In the US, 18 people die every day while waiting for available organs. The organ transplant waitlist is over 100,000. We are facing a medical crisis in this country.
It’s easier than ever to sign up to become an organ donor: many states only require an additional signature while processing your new or renewed driver’s license. Two check boxes pop up on the screen; you get to choose one. Could it get any easier?
However, a recent survey found that most Americans are willing to donate their organs after death but only 38% of registered drivers are registered to do so. What drives this disparity? Research suggests that misconceptions about the donation and registration processes are two of the primary factors that create this difference. Some people fear they are not healthy enough or are too old to donate viable organs. Others believe doctors will not work as hard to save their lives if they are organ donors. Some even fear having their organs sold on a black market after donation.
Even I suffer from these misconceptions. I’m open to the idea of organ donation—who wouldn’t want to save a life if it’s within his or her power? Yet, I’m not a registered organ donor and don’t go out of my way to register. Whenever I’m renewing my driver’s license, I usually breeze through the organ donation screen with a quick check in the “NO” box. Why? This is usually after over an hour of wait time; I don’t know if there are additional screens after the first organ donation one if I check “YES.” All I know is that I want to get out of the MVA as fast as possible—and I do not feel strongly about organ donation so any extra time spent on the process creates negative utility for me.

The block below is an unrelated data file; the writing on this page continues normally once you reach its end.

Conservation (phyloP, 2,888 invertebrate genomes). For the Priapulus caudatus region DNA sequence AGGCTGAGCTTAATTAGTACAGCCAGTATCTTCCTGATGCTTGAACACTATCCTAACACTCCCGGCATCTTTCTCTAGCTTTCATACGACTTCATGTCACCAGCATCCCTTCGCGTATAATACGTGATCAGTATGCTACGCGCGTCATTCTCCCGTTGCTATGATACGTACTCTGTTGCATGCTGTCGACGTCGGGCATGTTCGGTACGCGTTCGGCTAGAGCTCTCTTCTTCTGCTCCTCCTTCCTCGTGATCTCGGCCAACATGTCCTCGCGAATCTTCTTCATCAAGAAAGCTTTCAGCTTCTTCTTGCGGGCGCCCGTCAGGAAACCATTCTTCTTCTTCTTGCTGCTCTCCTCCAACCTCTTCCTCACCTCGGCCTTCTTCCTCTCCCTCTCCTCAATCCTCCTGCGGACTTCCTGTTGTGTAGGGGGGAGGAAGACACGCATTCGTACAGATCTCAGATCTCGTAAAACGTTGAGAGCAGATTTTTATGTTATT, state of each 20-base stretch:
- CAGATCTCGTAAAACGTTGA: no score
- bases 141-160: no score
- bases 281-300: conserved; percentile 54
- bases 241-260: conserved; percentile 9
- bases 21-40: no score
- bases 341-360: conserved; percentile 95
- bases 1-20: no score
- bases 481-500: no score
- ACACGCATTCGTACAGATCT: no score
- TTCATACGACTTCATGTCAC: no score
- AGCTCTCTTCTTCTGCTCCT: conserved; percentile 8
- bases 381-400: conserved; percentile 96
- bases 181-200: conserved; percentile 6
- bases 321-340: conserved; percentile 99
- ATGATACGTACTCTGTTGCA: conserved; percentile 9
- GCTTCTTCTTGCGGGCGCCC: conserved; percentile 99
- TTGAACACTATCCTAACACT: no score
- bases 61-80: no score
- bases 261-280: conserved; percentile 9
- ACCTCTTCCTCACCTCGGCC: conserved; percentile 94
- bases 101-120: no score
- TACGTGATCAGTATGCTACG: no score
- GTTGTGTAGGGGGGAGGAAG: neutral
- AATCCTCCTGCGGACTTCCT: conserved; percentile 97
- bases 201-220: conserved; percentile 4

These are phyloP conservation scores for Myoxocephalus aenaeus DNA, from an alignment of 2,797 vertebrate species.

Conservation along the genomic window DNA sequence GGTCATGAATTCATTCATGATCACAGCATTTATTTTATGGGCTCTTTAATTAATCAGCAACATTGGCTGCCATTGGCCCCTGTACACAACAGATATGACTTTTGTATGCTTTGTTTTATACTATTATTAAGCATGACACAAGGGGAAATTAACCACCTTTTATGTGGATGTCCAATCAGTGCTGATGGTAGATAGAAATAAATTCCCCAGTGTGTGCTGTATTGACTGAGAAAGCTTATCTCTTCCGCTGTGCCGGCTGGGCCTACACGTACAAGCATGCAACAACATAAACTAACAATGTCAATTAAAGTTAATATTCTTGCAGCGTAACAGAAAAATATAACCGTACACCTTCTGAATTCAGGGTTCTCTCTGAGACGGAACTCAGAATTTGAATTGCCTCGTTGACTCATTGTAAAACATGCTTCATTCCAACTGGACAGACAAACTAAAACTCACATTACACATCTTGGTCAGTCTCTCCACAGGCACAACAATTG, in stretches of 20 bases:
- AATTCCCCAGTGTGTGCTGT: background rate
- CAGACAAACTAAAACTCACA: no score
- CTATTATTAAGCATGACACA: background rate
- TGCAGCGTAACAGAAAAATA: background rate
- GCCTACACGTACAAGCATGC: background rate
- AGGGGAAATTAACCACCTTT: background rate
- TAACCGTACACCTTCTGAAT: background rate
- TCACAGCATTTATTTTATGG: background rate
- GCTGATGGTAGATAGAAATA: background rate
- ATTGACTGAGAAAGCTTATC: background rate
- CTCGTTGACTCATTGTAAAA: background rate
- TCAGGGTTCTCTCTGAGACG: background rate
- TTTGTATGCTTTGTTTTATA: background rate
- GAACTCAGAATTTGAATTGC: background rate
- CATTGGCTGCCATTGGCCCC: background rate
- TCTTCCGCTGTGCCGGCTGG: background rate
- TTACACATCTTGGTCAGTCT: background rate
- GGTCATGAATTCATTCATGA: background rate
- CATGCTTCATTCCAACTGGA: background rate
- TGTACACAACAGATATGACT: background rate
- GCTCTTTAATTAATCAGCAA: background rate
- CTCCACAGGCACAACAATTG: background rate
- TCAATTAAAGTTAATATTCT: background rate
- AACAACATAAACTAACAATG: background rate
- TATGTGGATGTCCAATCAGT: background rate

This is why the US should have an opt-out organ donation policy. An opt-out policy will have great gains in donation rates amongst currently unregistered people who are either willing to donate or are indifferent about organ donation. Changing the program from opt-in to opt-out eliminates some structural and bureaucratic inefficiencies, thereby increasing the availability of organs anywhere from an estimated 16% to 50%. When organ donation is the default assumption, it will take extra effort to remove oneself from the program and only those who are strongly against organ donation will take the time to do so.
Furthermore, the current US organ donation policy is inconsistent with its other property destruction policies: the US has historically denied individuals the right to destroy. Courts are concerned with the waste of resources available to society as a whole; they generally try and prevent the negative externalities that would result from the destruction of one’s physical or financial property. A physical house might be worth $1,000,000. Yet, the average estimate of the value of a statistical life for a middle aged worker is $7,000,000. Why should someone be stopped from destroying his or her house but be not only allowed, but systemically encouraged by government policy, in destroying his or her kidney that could save someone’s life?
US policy regarding organ donation boils down to the societal norms. Our society treats the human body as sacred and is not educated on the realities of organ donation. Mass media and hippie yoga teachers hand us whey kale shakes and whisper seductively in our ears: “Our bodies are sacred. Let us worship at their shrines.” It would be different to become an organ donor—it’s not the norm. Consequently, there is not a widespread push to change the current policy and policymakers are reluctant to even approach the subject. Yet, can a dead person’s kidney really be more sacred than a living human’s life?
The US would not be the first country to adopt an opt-out organ donation policy; France, Spain, Australia, Belgium, and Portugal all have varying forms of presumed consent policies, along with significantly higher organ donation rates. If the US follows their progressive lead, we can fight our medical crisis and save more lives, one kidney at a time.